If Kathryn Dodge had just shaken one more hand.
Or kissed one more baby.
It would have been a tie.
And she might have won in the run-off.
But she didn’t, so she lost a race for a seat in the Alaska State House by just one vote.
One single vote.
And some people say they don’t vote because it doesn’t matter. Well, it mattered last month when Democrat Kathryn Dodge pulled in 2,662 votes while her opponent Republican Bart LeBon pulled in 2,663 votes.
Getting beat by one vote when one person who was for you didn’t vote because they thought their vote didn’t matter is just the same as getting beat by 100 votes when 100 people who were for you didn’t vote because they thought their votes didn’t matter.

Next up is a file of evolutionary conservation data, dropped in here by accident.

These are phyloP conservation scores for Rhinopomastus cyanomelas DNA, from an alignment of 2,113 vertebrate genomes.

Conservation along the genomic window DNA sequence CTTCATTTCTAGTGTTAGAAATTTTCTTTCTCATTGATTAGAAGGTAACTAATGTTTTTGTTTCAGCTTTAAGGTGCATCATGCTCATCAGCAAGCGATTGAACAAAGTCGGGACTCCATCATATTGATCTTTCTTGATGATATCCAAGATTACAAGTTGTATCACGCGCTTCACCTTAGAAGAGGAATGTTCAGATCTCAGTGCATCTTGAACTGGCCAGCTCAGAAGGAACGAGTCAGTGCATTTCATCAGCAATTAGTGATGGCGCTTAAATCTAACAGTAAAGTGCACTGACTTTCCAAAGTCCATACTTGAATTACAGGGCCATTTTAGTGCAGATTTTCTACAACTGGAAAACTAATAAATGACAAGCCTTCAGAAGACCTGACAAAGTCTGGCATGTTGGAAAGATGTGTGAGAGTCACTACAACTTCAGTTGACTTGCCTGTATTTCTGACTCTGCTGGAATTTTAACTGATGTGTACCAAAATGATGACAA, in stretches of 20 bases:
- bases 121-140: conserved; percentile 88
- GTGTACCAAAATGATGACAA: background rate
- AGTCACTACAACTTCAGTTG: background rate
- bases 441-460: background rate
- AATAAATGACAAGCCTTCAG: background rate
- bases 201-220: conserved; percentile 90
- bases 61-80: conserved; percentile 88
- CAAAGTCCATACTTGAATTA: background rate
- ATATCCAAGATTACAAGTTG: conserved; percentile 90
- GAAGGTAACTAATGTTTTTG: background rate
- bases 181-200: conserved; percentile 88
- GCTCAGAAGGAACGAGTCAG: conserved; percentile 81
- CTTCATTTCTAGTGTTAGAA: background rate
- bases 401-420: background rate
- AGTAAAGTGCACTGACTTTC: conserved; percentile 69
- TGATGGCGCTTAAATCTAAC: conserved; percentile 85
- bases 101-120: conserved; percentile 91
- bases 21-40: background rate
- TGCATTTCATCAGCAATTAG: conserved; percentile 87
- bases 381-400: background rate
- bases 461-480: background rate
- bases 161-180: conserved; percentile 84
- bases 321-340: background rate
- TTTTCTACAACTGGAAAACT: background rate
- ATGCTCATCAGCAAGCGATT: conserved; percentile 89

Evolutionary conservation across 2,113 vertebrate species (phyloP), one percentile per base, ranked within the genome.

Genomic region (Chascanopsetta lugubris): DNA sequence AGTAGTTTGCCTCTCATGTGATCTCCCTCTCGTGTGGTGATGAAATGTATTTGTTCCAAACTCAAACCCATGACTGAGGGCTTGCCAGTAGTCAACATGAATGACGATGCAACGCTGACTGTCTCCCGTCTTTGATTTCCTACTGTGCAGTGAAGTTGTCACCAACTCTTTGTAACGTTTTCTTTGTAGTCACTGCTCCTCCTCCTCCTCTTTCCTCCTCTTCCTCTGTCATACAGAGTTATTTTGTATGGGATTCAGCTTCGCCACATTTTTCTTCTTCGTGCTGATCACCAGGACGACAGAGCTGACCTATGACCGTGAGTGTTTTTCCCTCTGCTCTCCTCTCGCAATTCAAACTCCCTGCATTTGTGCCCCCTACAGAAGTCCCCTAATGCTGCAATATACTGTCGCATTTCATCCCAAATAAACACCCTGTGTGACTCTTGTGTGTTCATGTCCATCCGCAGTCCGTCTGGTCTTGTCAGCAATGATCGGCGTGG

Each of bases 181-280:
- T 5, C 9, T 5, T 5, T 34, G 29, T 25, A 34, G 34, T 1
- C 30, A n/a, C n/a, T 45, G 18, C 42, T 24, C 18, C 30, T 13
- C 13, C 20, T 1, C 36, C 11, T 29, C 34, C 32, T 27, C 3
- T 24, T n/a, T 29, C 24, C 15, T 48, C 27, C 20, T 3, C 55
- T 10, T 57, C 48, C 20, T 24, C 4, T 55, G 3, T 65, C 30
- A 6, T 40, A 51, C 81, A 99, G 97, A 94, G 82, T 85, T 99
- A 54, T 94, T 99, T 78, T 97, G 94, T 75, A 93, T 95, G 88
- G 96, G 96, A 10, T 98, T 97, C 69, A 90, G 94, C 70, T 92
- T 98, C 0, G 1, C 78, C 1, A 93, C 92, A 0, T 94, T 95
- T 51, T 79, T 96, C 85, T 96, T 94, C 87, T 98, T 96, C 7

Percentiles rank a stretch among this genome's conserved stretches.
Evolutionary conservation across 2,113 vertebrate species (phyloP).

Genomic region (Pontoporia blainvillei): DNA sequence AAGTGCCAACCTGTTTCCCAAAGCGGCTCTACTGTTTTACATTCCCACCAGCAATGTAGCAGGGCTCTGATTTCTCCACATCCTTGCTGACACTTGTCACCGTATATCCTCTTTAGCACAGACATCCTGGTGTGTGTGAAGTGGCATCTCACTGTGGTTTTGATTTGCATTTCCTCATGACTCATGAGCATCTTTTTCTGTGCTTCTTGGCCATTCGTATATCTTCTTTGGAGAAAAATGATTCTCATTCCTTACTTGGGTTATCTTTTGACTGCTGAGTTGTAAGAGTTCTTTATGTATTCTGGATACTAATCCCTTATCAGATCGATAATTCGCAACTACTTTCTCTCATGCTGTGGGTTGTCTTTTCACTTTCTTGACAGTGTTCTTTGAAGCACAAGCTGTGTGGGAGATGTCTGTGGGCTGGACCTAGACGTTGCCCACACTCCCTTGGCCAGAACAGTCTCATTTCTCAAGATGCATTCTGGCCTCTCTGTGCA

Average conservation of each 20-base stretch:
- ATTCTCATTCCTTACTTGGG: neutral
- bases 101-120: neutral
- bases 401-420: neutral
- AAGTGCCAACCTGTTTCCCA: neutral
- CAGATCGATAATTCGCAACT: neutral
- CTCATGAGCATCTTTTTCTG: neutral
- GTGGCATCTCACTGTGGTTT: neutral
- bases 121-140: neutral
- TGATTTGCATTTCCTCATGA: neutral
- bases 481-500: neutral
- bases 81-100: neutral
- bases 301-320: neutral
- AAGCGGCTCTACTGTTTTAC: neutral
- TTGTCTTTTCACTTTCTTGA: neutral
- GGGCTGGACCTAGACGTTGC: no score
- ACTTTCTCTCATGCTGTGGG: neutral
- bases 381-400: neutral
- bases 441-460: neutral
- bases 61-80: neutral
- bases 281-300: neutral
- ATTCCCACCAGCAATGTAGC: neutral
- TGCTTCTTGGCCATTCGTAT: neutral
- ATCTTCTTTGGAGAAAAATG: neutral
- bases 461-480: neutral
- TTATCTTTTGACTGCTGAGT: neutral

Or 1,000 people.
Or 100,000 people.
Look how close so many state and national elections were at the mid-terms. Needless to say, every vote counts.
I certainly hope Kathryn had time to vote herself. The only thing worse than getting beat by one vote is getting beat by one vote and not having voted for yourself to at least tie it up.
Initially the two were tied with 2,661 votes apiece but after a recount it was 2,662 for Kathryn and 2,663 for Bart. If I was Kathryn I would have checked to make sure Bart wasn’t standing with his foot on a ballot or two that might have fallen off the counting table.
Kathryn was quoted as saying, “People kept calling it close. I just didn’t know it was going to be squeaky.”
Losing by one vote is certainly squeaky.
Which actually meant two more votes came in for Bart than for Kathryn.
And since Bart is a Republican, there’s no question those two votes were sent in by the Russians.